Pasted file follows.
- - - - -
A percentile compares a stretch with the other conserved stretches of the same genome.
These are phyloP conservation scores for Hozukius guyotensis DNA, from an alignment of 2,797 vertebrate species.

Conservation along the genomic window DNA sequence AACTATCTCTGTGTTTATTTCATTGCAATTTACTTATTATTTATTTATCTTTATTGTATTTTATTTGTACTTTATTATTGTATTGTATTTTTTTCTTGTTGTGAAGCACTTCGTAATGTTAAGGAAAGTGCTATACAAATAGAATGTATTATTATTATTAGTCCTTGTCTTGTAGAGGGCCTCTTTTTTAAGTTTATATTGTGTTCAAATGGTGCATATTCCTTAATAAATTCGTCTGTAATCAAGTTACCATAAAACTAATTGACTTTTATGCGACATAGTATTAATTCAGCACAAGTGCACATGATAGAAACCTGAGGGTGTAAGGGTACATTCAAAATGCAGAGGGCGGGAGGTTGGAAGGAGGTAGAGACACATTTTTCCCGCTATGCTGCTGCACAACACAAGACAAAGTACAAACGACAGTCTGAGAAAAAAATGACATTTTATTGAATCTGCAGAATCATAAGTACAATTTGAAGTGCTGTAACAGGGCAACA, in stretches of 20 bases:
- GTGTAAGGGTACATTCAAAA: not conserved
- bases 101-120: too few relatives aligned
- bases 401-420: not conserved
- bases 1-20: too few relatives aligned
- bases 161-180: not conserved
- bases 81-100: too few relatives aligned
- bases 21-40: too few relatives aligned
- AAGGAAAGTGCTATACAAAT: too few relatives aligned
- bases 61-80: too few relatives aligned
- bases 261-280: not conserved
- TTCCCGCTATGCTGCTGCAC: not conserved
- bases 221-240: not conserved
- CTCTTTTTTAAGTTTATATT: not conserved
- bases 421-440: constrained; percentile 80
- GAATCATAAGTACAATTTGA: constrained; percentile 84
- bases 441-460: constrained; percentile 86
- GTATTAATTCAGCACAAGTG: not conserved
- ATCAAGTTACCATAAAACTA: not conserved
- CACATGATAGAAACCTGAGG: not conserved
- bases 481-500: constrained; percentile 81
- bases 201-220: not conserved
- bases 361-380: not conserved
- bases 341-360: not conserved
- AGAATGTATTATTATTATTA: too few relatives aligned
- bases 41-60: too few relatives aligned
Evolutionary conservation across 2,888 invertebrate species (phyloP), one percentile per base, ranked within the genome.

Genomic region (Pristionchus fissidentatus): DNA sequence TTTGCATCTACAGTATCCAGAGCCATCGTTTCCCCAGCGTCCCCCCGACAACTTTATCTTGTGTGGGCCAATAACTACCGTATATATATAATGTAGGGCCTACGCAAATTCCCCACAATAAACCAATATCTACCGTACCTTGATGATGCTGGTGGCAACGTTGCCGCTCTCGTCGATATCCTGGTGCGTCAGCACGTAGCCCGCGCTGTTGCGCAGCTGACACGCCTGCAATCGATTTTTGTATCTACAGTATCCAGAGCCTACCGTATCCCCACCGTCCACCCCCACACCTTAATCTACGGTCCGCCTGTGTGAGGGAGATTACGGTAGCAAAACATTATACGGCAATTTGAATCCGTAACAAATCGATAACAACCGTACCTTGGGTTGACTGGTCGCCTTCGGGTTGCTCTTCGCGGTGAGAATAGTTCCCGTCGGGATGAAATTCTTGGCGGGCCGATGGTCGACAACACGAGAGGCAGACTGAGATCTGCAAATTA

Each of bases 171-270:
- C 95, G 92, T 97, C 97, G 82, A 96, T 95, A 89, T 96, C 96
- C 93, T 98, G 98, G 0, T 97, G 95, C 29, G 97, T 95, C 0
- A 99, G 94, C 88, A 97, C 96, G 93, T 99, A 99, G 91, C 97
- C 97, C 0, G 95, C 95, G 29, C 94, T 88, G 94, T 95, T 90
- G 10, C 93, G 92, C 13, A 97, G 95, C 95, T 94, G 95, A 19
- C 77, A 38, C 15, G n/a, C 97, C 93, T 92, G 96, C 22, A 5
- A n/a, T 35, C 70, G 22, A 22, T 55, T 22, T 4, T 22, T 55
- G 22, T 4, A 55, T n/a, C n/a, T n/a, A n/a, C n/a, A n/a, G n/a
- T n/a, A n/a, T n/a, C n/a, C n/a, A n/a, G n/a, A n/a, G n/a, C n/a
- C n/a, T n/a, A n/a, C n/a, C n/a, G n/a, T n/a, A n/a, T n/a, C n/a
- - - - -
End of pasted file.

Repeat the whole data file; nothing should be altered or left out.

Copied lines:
A percentile compares a stretch with the other conserved stretches of the same genome.
These are phyloP conservation scores for Hozukius guyotensis DNA, from an alignment of 2,797 vertebrate species.

Conservation along the genomic window DNA sequence AACTATCTCTGTGTTTATTTCATTGCAATTTACTTATTATTTATTTATCTTTATTGTATTTTATTTGTACTTTATTATTGTATTGTATTTTTTTCTTGTTGTGAAGCACTTCGTAATGTTAAGGAAAGTGCTATACAAATAGAATGTATTATTATTATTAGTCCTTGTCTTGTAGAGGGCCTCTTTTTTAAGTTTATATTGTGTTCAAATGGTGCATATTCCTTAATAAATTCGTCTGTAATCAAGTTACCATAAAACTAATTGACTTTTATGCGACATAGTATTAATTCAGCACAAGTGCACATGATAGAAACCTGAGGGTGTAAGGGTACATTCAAAATGCAGAGGGCGGGAGGTTGGAAGGAGGTAGAGACACATTTTTCCCGCTATGCTGCTGCACAACACAAGACAAAGTACAAACGACAGTCTGAGAAAAAAATGACATTTTATTGAATCTGCAGAATCATAAGTACAATTTGAAGTGCTGTAACAGGGCAACA, in stretches of 20 bases:
- GTGTAAGGGTACATTCAAAA: not conserved
- bases 101-120: too few relatives aligned
- bases 401-420: not conserved
- bases 1-20: too few relatives aligned
- bases 161-180: not conserved
- bases 81-100: too few relatives aligned
- bases 21-40: too few relatives aligned
- AAGGAAAGTGCTATACAAAT: too few relatives aligned
- bases 61-80: too few relatives aligned
- bases 261-280: not conserved
- TTCCCGCTATGCTGCTGCAC: not conserved
- bases 221-240: not conserved
- CTCTTTTTTAAGTTTATATT: not conserved
- bases 421-440: constrained; percentile 80
- GAATCATAAGTACAATTTGA: constrained; percentile 84
- bases 441-460: constrained; percentile 86
- GTATTAATTCAGCACAAGTG: not conserved
- ATCAAGTTACCATAAAACTA: not conserved
- CACATGATAGAAACCTGAGG: not conserved
- bases 481-500: constrained; percentile 81
- bases 201-220: not conserved
- bases 361-380: not conserved
- bases 341-360: not conserved
- AGAATGTATTATTATTATTA: too few relatives aligned
- bases 41-60: too few relatives aligned
Evolutionary conservation across 2,888 invertebrate species (phyloP), one percentile per base, ranked within the genome.

Genomic region (Pristionchus fissidentatus): DNA sequence TTTGCATCTACAGTATCCAGAGCCATCGTTTCCCCAGCGTCCCCCCGACAACTTTATCTTGTGTGGGCCAATAACTACCGTATATATATAATGTAGGGCCTACGCAAATTCCCCACAATAAACCAATATCTACCGTACCTTGATGATGCTGGTGGCAACGTTGCCGCTCTCGTCGATATCCTGGTGCGTCAGCACGTAGCCCGCGCTGTTGCGCAGCTGACACGCCTGCAATCGATTTTTGTATCTACAGTATCCAGAGCCTACCGTATCCCCACCGTCCACCCCCACACCTTAATCTACGGTCCGCCTGTGTGAGGGAGATTACGGTAGCAAAACATTATACGGCAATTTGAATCCGTAACAAATCGATAACAACCGTACCTTGGGTTGACTGGTCGCCTTCGGGTTGCTCTTCGCGGTGAGAATAGTTCCCGTCGGGATGAAATTCTTGGCGGGCCGATGGTCGACAACACGAGAGGCAGACTGAGATCTGCAAATTA

Each of bases 171-270:
- C 95, G 92, T 97, C 97, G 82, A 96, T 95, A 89, T 96, C 96
- C 93, T 98, G 98, G 0, T 97, G 95, C 29, G 97, T 95, C 0
- A 99, G 94, C 88, A 97, C 96, G 93, T 99, A 99, G 91, C 97
- C 97, C 0, G 95, C 95, G 29, C 94, T 88, G 94, T 95, T 90
- G 10, C 93, G 92, C 13, A 97, G 95, C 95, T 94, G 95, A 19
- C 77, A 38, C 15, G n/a, C 97, C 93, T 92, G 96, C 22, A 5
- A n/a, T 35, C 70, G 22, A 22, T 55, T 22, T 4, T 22, T 55
- G 22, T 4, A 55, T n/a, C n/a, T n/a, A n/a, C n/a, A n/a, G n/a
- T n/a, A n/a, T n/a, C n/a, C n/a, A n/a, G n/a, A n/a, G n/a, C n/a
- C n/a, T n/a, A n/a, C n/a, C n/a, G n/a, T n/a, A n/a, T n/a, C n/a